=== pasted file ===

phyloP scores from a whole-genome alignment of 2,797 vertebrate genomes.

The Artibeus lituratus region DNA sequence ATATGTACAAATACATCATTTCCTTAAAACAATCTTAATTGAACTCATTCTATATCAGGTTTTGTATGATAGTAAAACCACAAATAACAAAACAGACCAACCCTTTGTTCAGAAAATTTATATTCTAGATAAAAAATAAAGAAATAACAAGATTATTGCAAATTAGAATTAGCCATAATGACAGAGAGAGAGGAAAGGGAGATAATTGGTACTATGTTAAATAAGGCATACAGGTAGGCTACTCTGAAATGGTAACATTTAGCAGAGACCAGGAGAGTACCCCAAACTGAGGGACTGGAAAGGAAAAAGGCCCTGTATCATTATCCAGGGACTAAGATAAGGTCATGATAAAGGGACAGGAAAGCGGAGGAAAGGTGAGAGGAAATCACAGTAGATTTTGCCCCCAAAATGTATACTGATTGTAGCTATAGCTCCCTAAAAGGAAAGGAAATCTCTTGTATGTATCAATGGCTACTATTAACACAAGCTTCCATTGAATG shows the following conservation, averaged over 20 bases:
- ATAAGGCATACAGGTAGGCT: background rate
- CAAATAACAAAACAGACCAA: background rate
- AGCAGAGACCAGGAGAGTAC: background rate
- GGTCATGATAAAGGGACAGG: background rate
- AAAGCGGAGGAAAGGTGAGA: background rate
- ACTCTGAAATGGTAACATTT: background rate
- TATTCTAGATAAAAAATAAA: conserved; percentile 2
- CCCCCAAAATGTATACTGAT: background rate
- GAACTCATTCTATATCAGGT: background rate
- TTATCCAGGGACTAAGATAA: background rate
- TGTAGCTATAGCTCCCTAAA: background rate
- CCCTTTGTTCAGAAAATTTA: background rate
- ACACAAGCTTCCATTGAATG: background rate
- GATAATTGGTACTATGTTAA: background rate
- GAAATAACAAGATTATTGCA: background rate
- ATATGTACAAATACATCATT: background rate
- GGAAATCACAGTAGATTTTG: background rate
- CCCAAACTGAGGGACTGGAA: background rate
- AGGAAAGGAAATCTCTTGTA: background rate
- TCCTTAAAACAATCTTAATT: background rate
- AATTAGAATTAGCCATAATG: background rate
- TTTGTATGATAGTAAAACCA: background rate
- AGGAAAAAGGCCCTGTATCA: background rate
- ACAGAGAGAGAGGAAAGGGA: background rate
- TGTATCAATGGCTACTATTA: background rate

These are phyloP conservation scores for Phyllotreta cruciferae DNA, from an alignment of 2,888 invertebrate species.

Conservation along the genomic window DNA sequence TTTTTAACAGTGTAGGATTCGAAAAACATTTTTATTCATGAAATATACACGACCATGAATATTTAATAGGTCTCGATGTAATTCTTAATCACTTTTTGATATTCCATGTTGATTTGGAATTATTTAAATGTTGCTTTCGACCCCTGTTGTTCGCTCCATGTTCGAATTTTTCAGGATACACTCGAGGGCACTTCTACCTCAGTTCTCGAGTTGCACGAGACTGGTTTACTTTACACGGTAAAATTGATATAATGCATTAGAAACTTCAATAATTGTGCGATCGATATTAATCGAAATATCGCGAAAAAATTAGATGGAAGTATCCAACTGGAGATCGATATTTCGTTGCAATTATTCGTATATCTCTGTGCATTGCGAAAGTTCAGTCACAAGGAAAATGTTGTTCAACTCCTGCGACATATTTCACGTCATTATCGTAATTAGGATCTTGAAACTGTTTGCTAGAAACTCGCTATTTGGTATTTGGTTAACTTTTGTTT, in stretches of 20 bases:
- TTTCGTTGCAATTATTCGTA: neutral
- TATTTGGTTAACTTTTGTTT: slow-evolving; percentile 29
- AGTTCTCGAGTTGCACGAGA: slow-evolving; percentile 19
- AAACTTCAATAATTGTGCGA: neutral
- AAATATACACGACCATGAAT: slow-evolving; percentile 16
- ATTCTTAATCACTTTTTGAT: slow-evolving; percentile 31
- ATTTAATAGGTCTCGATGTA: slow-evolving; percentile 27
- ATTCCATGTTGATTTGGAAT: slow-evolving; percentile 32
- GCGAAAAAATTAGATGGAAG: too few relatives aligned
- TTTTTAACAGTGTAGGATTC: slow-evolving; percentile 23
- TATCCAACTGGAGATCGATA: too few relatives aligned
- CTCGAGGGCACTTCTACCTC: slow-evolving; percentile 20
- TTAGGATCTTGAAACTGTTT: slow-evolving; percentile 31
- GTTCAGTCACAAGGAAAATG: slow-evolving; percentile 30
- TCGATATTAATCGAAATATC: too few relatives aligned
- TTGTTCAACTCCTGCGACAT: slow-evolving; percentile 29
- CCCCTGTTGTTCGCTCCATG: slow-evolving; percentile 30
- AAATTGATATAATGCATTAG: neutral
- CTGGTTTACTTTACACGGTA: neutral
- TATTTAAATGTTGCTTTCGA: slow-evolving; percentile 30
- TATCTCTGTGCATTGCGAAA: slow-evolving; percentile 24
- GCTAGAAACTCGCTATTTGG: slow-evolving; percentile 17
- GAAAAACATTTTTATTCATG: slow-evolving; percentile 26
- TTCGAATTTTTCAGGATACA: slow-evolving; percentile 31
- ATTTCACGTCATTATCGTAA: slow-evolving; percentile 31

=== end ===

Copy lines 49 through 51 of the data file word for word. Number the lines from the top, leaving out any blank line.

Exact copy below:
- TATTTAAATGTTGCTTTCGA: slow-evolving; percentile 30
- TATCTCTGTGCATTGCGAAA: slow-evolving; percentile 24
- GCTAGAAACTCGCTATTTGG: slow-evolving; percentile 17